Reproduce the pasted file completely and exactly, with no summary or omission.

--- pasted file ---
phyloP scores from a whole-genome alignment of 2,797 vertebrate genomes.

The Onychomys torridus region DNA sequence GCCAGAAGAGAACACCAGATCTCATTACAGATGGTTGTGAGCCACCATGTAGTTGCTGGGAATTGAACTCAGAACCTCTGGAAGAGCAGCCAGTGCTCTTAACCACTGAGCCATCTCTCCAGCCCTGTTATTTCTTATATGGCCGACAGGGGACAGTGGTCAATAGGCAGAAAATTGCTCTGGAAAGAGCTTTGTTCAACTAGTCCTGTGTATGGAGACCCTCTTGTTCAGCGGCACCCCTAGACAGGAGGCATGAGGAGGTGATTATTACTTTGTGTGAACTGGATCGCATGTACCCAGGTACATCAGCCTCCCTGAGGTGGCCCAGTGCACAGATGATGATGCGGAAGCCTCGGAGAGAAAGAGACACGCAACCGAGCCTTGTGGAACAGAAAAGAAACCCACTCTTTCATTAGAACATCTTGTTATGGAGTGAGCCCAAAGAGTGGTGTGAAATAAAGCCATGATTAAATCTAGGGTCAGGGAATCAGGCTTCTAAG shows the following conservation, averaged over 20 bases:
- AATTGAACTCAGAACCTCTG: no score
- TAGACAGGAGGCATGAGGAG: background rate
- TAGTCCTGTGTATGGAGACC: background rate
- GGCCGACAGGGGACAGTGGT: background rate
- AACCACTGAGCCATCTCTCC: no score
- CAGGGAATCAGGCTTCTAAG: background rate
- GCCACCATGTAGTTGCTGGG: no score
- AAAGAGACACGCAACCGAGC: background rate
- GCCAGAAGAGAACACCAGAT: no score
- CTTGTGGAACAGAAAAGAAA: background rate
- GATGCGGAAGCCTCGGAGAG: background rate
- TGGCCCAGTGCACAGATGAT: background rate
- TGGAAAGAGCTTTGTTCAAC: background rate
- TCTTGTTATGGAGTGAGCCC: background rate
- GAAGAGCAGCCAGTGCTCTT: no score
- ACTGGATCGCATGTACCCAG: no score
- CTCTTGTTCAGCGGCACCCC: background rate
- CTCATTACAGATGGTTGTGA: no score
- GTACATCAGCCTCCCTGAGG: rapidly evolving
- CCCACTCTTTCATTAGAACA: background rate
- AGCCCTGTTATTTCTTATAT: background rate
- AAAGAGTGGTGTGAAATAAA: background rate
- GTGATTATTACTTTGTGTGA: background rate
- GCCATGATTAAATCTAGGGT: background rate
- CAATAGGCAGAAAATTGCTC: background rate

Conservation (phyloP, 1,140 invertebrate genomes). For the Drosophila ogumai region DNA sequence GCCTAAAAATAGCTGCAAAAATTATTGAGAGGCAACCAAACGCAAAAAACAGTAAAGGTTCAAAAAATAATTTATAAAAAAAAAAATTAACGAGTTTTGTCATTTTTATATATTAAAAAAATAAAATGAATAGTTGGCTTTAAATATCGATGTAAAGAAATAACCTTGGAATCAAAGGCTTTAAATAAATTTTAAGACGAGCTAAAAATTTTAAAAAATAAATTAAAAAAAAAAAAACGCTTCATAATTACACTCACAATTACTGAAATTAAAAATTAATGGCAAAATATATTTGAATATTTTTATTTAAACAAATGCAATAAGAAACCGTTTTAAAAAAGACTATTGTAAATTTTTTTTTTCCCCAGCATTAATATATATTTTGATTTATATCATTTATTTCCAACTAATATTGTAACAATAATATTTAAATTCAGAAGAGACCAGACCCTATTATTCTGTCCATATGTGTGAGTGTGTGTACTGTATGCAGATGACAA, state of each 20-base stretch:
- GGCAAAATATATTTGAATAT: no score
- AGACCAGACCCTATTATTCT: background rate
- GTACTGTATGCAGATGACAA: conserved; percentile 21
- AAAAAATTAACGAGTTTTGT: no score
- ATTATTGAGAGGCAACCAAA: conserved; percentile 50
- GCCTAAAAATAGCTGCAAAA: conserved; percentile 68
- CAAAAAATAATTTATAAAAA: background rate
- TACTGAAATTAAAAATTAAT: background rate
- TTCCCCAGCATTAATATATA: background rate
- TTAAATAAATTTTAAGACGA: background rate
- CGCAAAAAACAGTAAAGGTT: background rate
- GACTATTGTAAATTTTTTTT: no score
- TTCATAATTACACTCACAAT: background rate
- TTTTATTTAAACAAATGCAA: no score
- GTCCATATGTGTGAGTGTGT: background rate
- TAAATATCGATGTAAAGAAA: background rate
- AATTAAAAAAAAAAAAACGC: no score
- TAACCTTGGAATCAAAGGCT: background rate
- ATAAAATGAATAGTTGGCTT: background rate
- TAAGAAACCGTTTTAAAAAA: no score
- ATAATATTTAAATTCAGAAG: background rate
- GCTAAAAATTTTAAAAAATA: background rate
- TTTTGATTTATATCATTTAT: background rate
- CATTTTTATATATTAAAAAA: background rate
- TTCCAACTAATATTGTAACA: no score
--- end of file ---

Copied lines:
phyloP scores from a whole-genome alignment of 2,797 vertebrate genomes.

The Onychomys torridus region DNA sequence GCCAGAAGAGAACACCAGATCTCATTACAGATGGTTGTGAGCCACCATGTAGTTGCTGGGAATTGAACTCAGAACCTCTGGAAGAGCAGCCAGTGCTCTTAACCACTGAGCCATCTCTCCAGCCCTGTTATTTCTTATATGGCCGACAGGGGACAGTGGTCAATAGGCAGAAAATTGCTCTGGAAAGAGCTTTGTTCAACTAGTCCTGTGTATGGAGACCCTCTTGTTCAGCGGCACCCCTAGACAGGAGGCATGAGGAGGTGATTATTACTTTGTGTGAACTGGATCGCATGTACCCAGGTACATCAGCCTCCCTGAGGTGGCCCAGTGCACAGATGATGATGCGGAAGCCTCGGAGAGAAAGAGACACGCAACCGAGCCTTGTGGAACAGAAAAGAAACCCACTCTTTCATTAGAACATCTTGTTATGGAGTGAGCCCAAAGAGTGGTGTGAAATAAAGCCATGATTAAATCTAGGGTCAGGGAATCAGGCTTCTAAG shows the following conservation, averaged over 20 bases:
- AATTGAACTCAGAACCTCTG: no score
- TAGACAGGAGGCATGAGGAG: background rate
- TAGTCCTGTGTATGGAGACC: background rate
- GGCCGACAGGGGACAGTGGT: background rate
- AACCACTGAGCCATCTCTCC: no score
- CAGGGAATCAGGCTTCTAAG: background rate
- GCCACCATGTAGTTGCTGGG: no score
- AAAGAGACACGCAACCGAGC: background rate
- GCCAGAAGAGAACACCAGAT: no score
- CTTGTGGAACAGAAAAGAAA: background rate
- GATGCGGAAGCCTCGGAGAG: background rate
- TGGCCCAGTGCACAGATGAT: background rate
- TGGAAAGAGCTTTGTTCAAC: background rate
- TCTTGTTATGGAGTGAGCCC: background rate
- GAAGAGCAGCCAGTGCTCTT: no score
- ACTGGATCGCATGTACCCAG: no score
- CTCTTGTTCAGCGGCACCCC: background rate
- CTCATTACAGATGGTTGTGA: no score
- GTACATCAGCCTCCCTGAGG: rapidly evolving
- CCCACTCTTTCATTAGAACA: background rate
- AGCCCTGTTATTTCTTATAT: background rate
- AAAGAGTGGTGTGAAATAAA: background rate
- GTGATTATTACTTTGTGTGA: background rate
- GCCATGATTAAATCTAGGGT: background rate
- CAATAGGCAGAAAATTGCTC: background rate

Conservation (phyloP, 1,140 invertebrate genomes). For the Drosophila ogumai region DNA sequence GCCTAAAAATAGCTGCAAAAATTATTGAGAGGCAACCAAACGCAAAAAACAGTAAAGGTTCAAAAAATAATTTATAAAAAAAAAAATTAACGAGTTTTGTCATTTTTATATATTAAAAAAATAAAATGAATAGTTGGCTTTAAATATCGATGTAAAGAAATAACCTTGGAATCAAAGGCTTTAAATAAATTTTAAGACGAGCTAAAAATTTTAAAAAATAAATTAAAAAAAAAAAAACGCTTCATAATTACACTCACAATTACTGAAATTAAAAATTAATGGCAAAATATATTTGAATATTTTTATTTAAACAAATGCAATAAGAAACCGTTTTAAAAAAGACTATTGTAAATTTTTTTTTTCCCCAGCATTAATATATATTTTGATTTATATCATTTATTTCCAACTAATATTGTAACAATAATATTTAAATTCAGAAGAGACCAGACCCTATTATTCTGTCCATATGTGTGAGTGTGTGTACTGTATGCAGATGACAA, state of each 20-base stretch:
- GGCAAAATATATTTGAATAT: no score
- AGACCAGACCCTATTATTCT: background rate
- GTACTGTATGCAGATGACAA: conserved; percentile 21
- AAAAAATTAACGAGTTTTGT: no score
- ATTATTGAGAGGCAACCAAA: conserved; percentile 50
- GCCTAAAAATAGCTGCAAAA: conserved; percentile 68
- CAAAAAATAATTTATAAAAA: background rate
- TACTGAAATTAAAAATTAAT: background rate
- TTCCCCAGCATTAATATATA: background rate
- TTAAATAAATTTTAAGACGA: background rate
- CGCAAAAAACAGTAAAGGTT: background rate
- GACTATTGTAAATTTTTTTT: no score
- TTCATAATTACACTCACAAT: background rate
- TTTTATTTAAACAAATGCAA: no score
- GTCCATATGTGTGAGTGTGT: background rate
- TAAATATCGATGTAAAGAAA: background rate
- AATTAAAAAAAAAAAAACGC: no score
- TAACCTTGGAATCAAAGGCT: background rate
- ATAAAATGAATAGTTGGCTT: background rate
- TAAGAAACCGTTTTAAAAAA: no score
- ATAATATTTAAATTCAGAAG: background rate
- GCTAAAAATTTTAAAAAATA: background rate
- TTTTGATTTATATCATTTAT: background rate
- CATTTTTATATATTAAAAAA: background rate
- TTCCAACTAATATTGTAACA: no score